PeduliLindungi’s Limitation of Liability on the mobile version of the app. Screenshot taken by the author.
Lack of protection, regulation, and accountability continues on
Despite large numbers of infections, the public continues to debate whether the monitoring and tracking done by PeduliLindungi are necessary to curb the spread of COVID-19. Regardless of which side of the debate you are on, the Indonesian government’s responses to past data breaches and other concerning events fail to address the root of the problem: the security of the PeduliLindungi servers and the data privacy of its users.
The government never published the results of PeduliLindungi’s initial security audit, which would have informed the public of the safety and security of the app before its implementation. There have been no updates of an additional audit performed after the supposed leak of the President’s certificate.
PeduliLindungi is also still not registered under the government’s own Electronic System Organizers – a requirement for public servers as per regulation.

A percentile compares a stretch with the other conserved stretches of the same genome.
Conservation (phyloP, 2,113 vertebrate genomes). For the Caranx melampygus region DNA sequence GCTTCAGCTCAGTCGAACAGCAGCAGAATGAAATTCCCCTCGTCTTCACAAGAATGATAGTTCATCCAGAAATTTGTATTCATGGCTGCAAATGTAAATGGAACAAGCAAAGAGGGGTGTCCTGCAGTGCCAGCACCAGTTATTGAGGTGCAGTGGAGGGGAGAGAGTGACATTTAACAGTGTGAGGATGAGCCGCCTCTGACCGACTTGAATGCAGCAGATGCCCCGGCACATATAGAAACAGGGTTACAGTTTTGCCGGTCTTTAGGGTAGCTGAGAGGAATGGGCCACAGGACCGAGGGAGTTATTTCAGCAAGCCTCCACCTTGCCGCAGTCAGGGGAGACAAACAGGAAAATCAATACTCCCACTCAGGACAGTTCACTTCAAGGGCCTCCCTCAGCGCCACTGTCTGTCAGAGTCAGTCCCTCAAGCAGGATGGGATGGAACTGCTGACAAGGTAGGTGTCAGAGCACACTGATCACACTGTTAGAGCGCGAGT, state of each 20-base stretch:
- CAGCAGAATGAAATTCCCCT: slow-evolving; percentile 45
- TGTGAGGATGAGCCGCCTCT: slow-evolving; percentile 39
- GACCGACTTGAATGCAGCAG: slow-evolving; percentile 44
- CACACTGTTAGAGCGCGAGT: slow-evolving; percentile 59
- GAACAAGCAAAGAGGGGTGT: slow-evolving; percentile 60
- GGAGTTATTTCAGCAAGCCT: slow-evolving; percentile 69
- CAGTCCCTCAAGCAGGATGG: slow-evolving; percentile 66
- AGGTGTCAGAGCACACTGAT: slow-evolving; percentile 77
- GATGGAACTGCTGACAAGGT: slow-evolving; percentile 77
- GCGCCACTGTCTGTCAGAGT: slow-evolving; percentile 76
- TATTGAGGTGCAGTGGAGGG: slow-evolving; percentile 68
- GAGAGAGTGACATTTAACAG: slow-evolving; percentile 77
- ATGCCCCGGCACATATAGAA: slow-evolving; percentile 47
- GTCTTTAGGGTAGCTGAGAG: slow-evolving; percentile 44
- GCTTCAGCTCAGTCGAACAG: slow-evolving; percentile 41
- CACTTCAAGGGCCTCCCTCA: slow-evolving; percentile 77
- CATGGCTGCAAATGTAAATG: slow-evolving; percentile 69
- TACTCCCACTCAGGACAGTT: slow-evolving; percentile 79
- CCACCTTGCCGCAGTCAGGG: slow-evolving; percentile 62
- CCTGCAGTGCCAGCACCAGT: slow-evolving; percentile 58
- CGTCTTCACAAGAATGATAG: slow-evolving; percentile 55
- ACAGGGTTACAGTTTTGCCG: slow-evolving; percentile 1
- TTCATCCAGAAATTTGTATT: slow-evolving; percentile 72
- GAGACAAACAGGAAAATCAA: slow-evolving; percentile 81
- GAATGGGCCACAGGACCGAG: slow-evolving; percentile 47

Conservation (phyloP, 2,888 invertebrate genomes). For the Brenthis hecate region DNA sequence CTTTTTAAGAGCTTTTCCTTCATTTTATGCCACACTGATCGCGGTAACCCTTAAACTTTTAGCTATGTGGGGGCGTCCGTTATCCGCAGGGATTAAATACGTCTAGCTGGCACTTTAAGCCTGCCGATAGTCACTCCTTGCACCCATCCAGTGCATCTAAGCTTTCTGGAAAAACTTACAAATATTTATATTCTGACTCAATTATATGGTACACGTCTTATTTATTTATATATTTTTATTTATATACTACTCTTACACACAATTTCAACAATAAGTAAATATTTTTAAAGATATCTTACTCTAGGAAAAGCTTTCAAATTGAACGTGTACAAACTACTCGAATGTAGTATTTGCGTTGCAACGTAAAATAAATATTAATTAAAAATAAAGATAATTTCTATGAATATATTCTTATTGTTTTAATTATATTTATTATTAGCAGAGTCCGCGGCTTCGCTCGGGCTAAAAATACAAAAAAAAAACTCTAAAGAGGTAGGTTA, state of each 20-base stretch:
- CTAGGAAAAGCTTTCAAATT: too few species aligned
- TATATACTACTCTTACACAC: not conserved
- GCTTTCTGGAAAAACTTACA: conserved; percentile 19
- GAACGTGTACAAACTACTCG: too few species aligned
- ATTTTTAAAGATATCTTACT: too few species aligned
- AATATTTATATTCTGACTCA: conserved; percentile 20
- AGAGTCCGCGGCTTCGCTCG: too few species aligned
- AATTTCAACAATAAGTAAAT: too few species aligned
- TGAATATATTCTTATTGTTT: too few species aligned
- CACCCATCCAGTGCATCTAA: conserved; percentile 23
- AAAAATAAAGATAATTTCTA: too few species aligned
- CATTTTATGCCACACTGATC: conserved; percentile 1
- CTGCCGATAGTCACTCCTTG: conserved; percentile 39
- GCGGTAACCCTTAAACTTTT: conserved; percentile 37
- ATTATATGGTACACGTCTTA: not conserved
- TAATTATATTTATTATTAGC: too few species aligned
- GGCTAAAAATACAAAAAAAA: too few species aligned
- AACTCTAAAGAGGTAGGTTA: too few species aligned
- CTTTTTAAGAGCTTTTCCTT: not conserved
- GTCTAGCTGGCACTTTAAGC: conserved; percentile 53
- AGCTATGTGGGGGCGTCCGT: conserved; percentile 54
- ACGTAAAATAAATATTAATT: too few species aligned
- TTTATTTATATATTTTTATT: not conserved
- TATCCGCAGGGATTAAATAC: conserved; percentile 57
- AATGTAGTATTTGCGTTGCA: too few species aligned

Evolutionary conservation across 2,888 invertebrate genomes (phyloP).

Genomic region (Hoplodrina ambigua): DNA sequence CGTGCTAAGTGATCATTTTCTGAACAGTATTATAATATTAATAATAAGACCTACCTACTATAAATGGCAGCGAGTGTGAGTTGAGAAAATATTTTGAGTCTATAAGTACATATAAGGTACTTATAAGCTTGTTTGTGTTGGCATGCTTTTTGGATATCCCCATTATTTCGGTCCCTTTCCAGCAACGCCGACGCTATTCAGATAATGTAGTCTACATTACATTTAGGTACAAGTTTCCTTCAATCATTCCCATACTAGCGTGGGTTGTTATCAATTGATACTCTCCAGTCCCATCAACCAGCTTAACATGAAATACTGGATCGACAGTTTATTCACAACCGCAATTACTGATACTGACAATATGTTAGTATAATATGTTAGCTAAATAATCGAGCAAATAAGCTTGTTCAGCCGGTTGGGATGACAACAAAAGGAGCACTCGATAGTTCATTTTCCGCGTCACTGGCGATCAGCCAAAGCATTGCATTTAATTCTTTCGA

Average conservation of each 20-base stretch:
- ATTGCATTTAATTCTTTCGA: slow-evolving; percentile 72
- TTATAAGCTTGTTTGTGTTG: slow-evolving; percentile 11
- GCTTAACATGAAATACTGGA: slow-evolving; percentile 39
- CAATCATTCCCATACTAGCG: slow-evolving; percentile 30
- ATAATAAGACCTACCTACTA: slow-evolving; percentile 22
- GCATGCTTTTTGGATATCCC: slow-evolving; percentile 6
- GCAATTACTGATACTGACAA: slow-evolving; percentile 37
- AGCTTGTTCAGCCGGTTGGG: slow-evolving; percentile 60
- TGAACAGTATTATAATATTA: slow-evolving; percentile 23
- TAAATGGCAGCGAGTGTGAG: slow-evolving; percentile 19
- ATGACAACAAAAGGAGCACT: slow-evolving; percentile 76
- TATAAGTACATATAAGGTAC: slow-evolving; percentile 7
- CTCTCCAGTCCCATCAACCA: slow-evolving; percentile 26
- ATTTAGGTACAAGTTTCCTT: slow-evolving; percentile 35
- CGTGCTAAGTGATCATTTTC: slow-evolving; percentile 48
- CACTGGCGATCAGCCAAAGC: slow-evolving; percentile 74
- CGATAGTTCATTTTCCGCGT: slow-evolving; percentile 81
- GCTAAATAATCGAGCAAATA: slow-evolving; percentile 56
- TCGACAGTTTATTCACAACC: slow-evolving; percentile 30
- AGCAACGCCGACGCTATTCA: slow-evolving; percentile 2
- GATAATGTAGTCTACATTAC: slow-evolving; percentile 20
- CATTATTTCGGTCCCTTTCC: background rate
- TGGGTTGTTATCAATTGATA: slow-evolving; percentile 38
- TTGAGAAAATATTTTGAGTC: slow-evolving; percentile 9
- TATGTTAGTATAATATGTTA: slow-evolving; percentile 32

The Indonesia Internet Governance Forum (ID-IGF)’s advice regarding improvements that may be made to guarantee the safety and privacy of the app has also been largely unheeded, despite the fact that it was directly communicated towards one of the app’s stakeholders on national television.
The citizens are once again bearing the brunt of this lack of protection, regulation, and accountability. Indonesians sacrificed their freedom of movement and privacy, and entrusted their data to the government, under the premise that doing so will prevent the further spread of the virus and pave the way towards the end of the pandemic.
Worse, Indonesia currently has no specified legislation concerning the protection of data privacy. While there are provisions regulating consent to individual data usage, they are scattered around various levels of law.